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Self-help today: Pursuing happiness on the hedonic treadmill

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We all think we know what will make us happy. Maybe it's a new car, a new house, or a new body. And we find ourselves becoming absorbed in our obsession by studying advertisements, researching features, and admiring people who have already acquired said thing. Then one day you finally get it. You are ecstatically happy - at least for a little while. Why doesn't the happiness last?

The components of happiness

There are three main elements that contribute to happiness: pleasure, meaning, and engagement.

  • Pleasure. Pleasure consists of the sensory enjoyments in life that tie into comfort and satisfaction. There are many sources of pleasure. For example, eating fine food, getting a massage, or listening to music could be fall under the category of pleasure. Pleasurable events alone, however, do not complete the happiness equation.
  • Meaning. People find meaning in their lives by being a part of and contributing to something bigger than themselves. Social activities such as joining a church, serving in a soup kitchen, or volunteering at a school are good examples of how people find fulfillment through meaningful interaction.
  • Engagement is accomplishing activities that involve challenges and require a person to use their skills and strengths. Usually engagement is seen in the context of doing something you are good at and that you enjoy like playing a sport, strumming a guitar, or writing an essay. You know you are engaged when you in a state of "flow" and time seems to stand still.

These three factors together cause a person to achieve the subjective state that we call "happiness". The problem comes when we get stuck in the erroneous belief that instant gratification and materialistic pleasures are the only sources of happiness. Enter the hedonic treadmill……

The hedonic treadmill

Basically, the hedonic treadmill is a metaphorical reference to a theory based on the human tendency to focus on an object of desire, achieve that desire, experience brief happiness, and then change focus to another desire. You have probably experienced this cycle in your own life. As an example, say you want a new car. You believe that if you could obtain this car, your life would be changed. Instantly, you would feel great satisfaction and your life would be more complete. You locate the car of your dreams, save the required amount of money, and finally make the purchase. You are probably overjoyed with your new love and are likely to be very happy, indeed, as you proudly sport your new ride. But this state of bliss may last for a few months, at best. Eventually, your car will become just be a way to get from here to there - a lot like your old car. Sadly, you find that your life is no more complete than it was before you bought the car.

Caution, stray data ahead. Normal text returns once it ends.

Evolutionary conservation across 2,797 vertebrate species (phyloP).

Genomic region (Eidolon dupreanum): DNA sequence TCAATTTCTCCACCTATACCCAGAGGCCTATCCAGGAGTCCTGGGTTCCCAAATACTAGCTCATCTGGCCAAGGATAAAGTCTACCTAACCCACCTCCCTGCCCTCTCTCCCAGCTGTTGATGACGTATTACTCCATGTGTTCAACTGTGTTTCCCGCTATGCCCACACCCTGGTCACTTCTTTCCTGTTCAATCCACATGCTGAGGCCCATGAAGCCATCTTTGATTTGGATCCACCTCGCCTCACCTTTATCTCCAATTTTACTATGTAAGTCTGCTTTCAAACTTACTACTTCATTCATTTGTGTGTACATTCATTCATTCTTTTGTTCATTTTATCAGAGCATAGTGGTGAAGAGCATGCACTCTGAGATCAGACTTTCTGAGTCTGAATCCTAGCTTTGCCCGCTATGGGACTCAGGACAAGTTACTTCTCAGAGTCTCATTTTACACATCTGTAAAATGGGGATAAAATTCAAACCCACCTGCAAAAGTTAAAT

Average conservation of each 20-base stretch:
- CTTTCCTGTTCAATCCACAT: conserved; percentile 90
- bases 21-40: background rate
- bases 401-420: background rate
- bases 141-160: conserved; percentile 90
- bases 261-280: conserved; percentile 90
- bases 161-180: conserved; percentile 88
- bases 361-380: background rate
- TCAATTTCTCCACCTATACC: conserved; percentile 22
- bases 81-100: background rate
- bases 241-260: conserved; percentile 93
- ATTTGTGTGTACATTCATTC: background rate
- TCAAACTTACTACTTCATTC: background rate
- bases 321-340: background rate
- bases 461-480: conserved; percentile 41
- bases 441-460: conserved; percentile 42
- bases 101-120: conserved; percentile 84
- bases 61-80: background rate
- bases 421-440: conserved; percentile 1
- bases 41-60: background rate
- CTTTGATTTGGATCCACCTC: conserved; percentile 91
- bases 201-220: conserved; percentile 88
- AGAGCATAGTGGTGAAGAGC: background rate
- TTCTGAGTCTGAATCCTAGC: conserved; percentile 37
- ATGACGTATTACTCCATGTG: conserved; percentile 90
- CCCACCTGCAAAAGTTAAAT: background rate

The theory behind the hedonic treadmill states that misdirected efforts to increase happiness generally fail. People usually return to their own particular "set-point" of happiness. In other words, few objects or events in life have the ability to significantly impact happiness on a long-term basis. The reason for this is that we, as humans, are hard-wired to continuously adapt to our circumstances.

"Stuff" isn't the answer

If materialism doesn't make a lot of difference in people's life, what does? In our consumer-driven society, there is a great amount of pressure to spend money on things. However, if you can find the courage to buck the system a little and go against the popular sway you may just end up being one of the truly fortunate ones that finds an extra measure of happiness. Try getting off of the hedonic treadmill by incorporating these fulfilling exercises instead:

  • Consciously do something nice for somebody else each day. It could be as simple as holding the door open for the person behind you.
  • Achieve "flow". Get lost in an activity. It could be a jigsaw puzzle, a sport, or a hobby. The goal is to activate your skills and engage them in a meaningful way.
  • Spend time reflecting. Identify the pleasurable portions of your day, but also acknowledge those events that give deeper significance and meaning to life.

There is more to lasting happiness than simply feeling good all of the time. Happiness depends largely upon intangibles like investing in quality relationships, contributing to the lives of others, and pursuing purpose through meaningful activities.


Peterson, C., Park, N., & Seligman, M. E. (2005). Orientations to happiness and life satisfaction: The full life versus the empty life. Journal of Happiness Studies, 6, 25-41.

Seligman, Martin E. P. (2002), Authentic Happiness: Using the New Positive Psychology to Realize Your Potential for Lasting Fulfillment, New York: Free Press.

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